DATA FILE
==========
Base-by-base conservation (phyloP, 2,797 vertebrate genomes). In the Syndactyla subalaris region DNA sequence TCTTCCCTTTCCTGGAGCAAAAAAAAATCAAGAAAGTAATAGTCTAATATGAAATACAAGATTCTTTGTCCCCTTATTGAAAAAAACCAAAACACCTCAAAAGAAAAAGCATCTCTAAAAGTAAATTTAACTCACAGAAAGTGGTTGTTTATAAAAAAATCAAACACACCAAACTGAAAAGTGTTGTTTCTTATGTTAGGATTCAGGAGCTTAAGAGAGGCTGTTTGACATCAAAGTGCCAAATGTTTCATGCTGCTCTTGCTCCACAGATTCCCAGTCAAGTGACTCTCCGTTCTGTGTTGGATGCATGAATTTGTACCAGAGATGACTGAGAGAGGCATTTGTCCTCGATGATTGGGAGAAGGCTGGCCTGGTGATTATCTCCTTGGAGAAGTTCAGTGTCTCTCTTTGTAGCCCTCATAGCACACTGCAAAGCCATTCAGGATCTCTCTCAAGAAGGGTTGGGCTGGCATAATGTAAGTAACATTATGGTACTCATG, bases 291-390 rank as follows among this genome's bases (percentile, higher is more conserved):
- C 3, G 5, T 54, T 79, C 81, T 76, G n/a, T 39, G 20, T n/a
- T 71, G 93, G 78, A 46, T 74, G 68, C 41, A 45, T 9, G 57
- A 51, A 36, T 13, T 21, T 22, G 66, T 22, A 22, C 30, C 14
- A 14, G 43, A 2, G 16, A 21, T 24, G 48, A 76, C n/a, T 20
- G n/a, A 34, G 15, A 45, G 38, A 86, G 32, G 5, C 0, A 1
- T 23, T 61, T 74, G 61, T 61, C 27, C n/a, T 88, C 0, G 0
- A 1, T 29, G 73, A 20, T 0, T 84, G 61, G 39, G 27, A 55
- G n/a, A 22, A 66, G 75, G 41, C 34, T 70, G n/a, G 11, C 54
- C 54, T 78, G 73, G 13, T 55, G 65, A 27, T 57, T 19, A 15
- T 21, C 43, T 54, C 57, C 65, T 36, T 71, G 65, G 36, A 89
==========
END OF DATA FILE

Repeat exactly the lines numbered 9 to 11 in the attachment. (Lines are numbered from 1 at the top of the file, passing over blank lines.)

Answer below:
- G n/a, A 22, A 66, G 75, G 41, C 34, T 70, G n/a, G 11, C 54
- C 54, T 78, G 73, G 13, T 55, G 65, A 27, T 57, T 19, A 15
- T 21, C 43, T 54, C 57, C 65, T 36, T 71, G 65, G 36, A 89